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Cass. The morning comes upon 's: we'll leave you, ACT II Brutus.
And, Friends, disperse yourselves : but all remember
What you have said, and shew yourselves true
Bru. Good Gentlemen, look fresh and merrily;
Let not our looks put on our purposes ;
But bear it as our Roman actors do,
With untir'd spirits and formal' constancy:
And so, good morrow to you every one.
[Exeunt all but BRUTUS.
Boy! Lucius ! Fast asleep? It is no matter ;
Enjoy the honey-heavy dew of slumber :
Thou hast no figures nor no fantasies,
Which busy Care draws in the brains of men;
Therefore thou sleep'st so sound.
Brutus, my Lord ! Bru. Portia, what mean you ? wherefore rise you now?
It is not for your health thus to commit
Your weak condition to the raw cold morning.
Por. Nor for your's neither. You've ungently, Brutus,
Stole from my bed : and yesternight, at supper,
You suddenly arose, and walk'd about,
Musing and sighing, with your arms across ;3
And, when I ask'd you what the matter was,
You star'd upon me with ungentle looks :
I urg'd you
scratch'd your head, And too impatiently stamp'd with
Yet I insisted, yet you answer'd not;
But, with an angry wafture of your hand,
Gave sign for me to leave you. So I did;
Fearing to strengthen that impatience
Which seem'd too much enkindled; and withal
Hoping it was but an effect of humour,
Which sometime hath his hour with every man.
It will not let you eat, nor talk, nor sleep;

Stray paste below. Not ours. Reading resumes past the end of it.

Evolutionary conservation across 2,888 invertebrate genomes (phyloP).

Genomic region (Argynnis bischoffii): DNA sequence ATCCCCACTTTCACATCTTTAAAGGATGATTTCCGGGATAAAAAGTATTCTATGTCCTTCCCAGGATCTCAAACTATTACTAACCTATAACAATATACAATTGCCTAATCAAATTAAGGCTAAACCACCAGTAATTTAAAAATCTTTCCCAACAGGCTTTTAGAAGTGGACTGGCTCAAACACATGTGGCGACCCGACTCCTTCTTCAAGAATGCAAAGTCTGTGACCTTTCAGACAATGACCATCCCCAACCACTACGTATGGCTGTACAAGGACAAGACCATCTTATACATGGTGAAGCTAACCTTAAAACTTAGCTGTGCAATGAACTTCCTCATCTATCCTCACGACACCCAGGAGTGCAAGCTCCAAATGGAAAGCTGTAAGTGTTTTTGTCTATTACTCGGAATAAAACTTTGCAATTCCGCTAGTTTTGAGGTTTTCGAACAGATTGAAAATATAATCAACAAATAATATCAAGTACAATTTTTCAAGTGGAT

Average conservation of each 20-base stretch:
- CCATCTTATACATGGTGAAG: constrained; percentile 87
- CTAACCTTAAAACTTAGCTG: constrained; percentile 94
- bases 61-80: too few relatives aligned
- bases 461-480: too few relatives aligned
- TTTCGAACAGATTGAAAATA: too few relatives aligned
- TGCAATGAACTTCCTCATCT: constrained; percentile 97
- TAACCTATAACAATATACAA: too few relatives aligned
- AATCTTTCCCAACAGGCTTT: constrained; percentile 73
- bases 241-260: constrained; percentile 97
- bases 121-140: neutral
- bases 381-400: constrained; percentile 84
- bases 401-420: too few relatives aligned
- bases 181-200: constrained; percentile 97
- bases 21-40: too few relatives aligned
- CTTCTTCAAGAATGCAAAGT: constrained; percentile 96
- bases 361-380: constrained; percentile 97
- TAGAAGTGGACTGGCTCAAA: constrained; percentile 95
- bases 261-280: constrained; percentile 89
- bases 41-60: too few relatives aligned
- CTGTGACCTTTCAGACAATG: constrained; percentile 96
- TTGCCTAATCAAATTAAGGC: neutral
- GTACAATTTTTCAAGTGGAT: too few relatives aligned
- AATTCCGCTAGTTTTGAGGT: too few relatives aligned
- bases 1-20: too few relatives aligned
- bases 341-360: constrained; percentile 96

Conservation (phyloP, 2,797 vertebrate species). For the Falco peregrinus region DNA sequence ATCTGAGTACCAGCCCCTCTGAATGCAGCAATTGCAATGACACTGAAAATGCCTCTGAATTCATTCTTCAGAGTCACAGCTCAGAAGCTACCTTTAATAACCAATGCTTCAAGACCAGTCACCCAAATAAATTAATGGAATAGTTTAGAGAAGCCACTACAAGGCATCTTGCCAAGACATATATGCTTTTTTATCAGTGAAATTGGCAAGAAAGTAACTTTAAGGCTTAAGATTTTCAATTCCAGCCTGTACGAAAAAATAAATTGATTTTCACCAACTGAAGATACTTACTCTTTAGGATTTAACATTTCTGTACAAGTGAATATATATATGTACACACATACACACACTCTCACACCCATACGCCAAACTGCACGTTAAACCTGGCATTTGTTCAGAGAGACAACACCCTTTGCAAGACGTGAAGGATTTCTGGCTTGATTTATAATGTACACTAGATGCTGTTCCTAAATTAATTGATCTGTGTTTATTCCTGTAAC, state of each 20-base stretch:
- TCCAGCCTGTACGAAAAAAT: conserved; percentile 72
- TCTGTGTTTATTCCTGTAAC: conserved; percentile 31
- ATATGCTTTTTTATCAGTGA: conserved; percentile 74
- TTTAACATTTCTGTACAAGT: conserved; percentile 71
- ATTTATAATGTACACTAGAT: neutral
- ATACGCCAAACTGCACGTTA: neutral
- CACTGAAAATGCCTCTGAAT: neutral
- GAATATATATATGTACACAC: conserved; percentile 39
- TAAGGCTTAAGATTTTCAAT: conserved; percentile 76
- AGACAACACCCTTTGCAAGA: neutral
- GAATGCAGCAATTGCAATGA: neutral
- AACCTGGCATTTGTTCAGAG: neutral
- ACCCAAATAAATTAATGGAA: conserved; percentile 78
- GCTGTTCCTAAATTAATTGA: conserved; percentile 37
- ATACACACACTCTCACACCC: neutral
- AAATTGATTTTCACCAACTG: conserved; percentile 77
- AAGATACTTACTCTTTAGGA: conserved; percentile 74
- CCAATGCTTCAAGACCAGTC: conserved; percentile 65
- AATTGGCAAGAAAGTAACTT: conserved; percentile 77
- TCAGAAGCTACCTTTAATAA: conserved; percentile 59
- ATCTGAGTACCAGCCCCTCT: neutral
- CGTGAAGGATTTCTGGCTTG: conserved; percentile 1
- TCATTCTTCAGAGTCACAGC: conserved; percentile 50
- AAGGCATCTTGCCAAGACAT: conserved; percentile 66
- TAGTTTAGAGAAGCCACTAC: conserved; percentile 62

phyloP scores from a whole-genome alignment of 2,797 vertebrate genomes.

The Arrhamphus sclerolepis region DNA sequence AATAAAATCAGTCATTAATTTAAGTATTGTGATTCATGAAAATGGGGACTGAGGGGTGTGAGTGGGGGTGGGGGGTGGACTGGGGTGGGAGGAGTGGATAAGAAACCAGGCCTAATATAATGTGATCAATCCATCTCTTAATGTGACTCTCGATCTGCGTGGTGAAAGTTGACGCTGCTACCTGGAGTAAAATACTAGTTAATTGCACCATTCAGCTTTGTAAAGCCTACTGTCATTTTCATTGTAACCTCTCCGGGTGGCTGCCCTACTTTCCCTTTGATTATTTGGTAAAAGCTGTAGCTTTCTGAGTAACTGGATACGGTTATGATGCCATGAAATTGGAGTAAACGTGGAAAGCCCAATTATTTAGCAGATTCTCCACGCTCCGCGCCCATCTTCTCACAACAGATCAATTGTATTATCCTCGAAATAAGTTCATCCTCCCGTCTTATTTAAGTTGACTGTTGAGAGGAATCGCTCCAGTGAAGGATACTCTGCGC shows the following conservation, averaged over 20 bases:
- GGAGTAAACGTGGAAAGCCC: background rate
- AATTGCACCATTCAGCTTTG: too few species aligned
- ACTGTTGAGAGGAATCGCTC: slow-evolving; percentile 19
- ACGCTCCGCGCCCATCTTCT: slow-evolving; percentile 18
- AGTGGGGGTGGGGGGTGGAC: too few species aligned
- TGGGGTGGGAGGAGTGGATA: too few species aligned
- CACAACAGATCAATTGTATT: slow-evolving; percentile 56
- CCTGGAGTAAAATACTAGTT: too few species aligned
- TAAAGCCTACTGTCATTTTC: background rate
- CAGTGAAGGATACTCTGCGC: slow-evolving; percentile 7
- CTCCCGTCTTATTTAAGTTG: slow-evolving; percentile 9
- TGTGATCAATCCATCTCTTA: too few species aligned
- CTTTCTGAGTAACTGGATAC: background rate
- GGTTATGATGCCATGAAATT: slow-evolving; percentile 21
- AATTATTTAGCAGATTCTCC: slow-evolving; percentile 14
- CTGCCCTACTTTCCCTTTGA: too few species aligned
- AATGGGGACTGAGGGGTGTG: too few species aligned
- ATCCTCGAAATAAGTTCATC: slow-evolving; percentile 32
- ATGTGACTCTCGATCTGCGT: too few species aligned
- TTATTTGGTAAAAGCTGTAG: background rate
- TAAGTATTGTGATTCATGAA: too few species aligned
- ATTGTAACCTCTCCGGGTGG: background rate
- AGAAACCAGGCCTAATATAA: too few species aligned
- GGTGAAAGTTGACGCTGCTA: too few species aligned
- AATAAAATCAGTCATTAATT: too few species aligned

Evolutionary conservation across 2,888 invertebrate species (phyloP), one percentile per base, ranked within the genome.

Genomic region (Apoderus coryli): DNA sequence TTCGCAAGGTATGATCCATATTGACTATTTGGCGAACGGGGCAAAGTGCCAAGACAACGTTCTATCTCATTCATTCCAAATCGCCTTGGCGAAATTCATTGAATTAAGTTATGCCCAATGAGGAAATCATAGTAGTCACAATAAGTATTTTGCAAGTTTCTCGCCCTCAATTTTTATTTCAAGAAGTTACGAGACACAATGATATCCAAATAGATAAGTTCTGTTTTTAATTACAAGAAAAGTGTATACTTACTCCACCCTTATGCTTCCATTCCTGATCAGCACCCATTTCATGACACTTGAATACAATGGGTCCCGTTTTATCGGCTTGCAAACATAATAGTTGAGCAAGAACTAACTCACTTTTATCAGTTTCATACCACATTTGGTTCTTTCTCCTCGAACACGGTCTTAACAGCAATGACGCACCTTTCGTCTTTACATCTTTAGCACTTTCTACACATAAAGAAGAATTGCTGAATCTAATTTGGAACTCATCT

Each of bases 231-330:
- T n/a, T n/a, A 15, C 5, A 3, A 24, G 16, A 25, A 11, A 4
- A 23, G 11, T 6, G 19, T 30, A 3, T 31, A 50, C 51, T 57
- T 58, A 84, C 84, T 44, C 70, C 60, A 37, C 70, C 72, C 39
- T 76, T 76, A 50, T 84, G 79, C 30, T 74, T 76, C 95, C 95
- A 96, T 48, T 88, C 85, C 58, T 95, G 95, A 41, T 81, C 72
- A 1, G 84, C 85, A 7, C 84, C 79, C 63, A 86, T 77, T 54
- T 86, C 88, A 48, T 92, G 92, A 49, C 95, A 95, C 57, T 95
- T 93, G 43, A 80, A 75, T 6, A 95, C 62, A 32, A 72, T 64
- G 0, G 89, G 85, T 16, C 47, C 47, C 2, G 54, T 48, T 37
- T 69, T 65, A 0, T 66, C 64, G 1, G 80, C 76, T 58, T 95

And, could it work so much upon your shape,
As it hath much prevailid on your condition,
? apparitions, antics of fancy.
VIII : D
I should not know you, Brutus. Dear my Lord,
Make me acquainted with your cause of grief.
BRU. I am not well in health, and that is all.
Por. Brutus is wise, and, were he not in health,
He would embrace the means to come by it.
Bru. Why, so I do. Good Portia, go to bed.
Por. Is Brutus sick ? and is it physical
To walk unbraced, and suck up the humours
Of the dank morning ? What, is Brutus sick,
And will he steal out of his wholesome bed,
To dare the vile contagion of the night,
And tempt the rheumy and unpurged air
To add unto his sickness ? No, my Brutus;
You have some sick offence within your mind,
Which, by the right and virtue of my place,
I ought to know of: and, upon my knees,
I charm' you, by my once-commended beauty,
By all your vows of love, and that great vow
Which did incorporate and make us one,
That you unfold to me, yourself, your half,
Why you are heavy, and what men to-night
Have had resort to you; for here have been
Some six or seven, who did hide their faces
Even from darkness.
Kneel not, gentle Portia.
Por. I should not need, if you were gentle Brutus.
Within the bond of marriage, tell me, Brutus,
Is it excepted I should know no secrets
That appertain to you? Am I yourself
But as it were in sort or limitation,
To keep with you at meals, comfort
And talk to you sometimes? Dwell I but in the suburbs
Of your good pleasure? If it be no more,
Portia is Brutus' harlot, not his wife.
Bru. You are my true and honourable wife;
As dear to me as are the ruddy drops
That visit my sad heart.
Por. If this were true, then should I know this secret.
I grant I am a woman; but withal
A woman that Lord Brutus took to wife :
1 i.e. physically wholesome.
26 3 those of London were, in Shakespeare's time, whore-haunted.
I grant I am a woman; but withal
A woman well-reputed, Cato's daughter.
you I am no stronger than my sex,
Being so father'd and so husbanded ?
Tell me your counsels; I will not disclose 'em.
I have made strong proof of my constancy,
Giving myself a voluntary wound
Here, in the thigh : can I bear that with patience,
And not my husband's secrets ?
Render me worthy of this noble wife!
Hark, hark ! one knocks: Portia, go in awhile;
And by-and-by thy bosom shall partake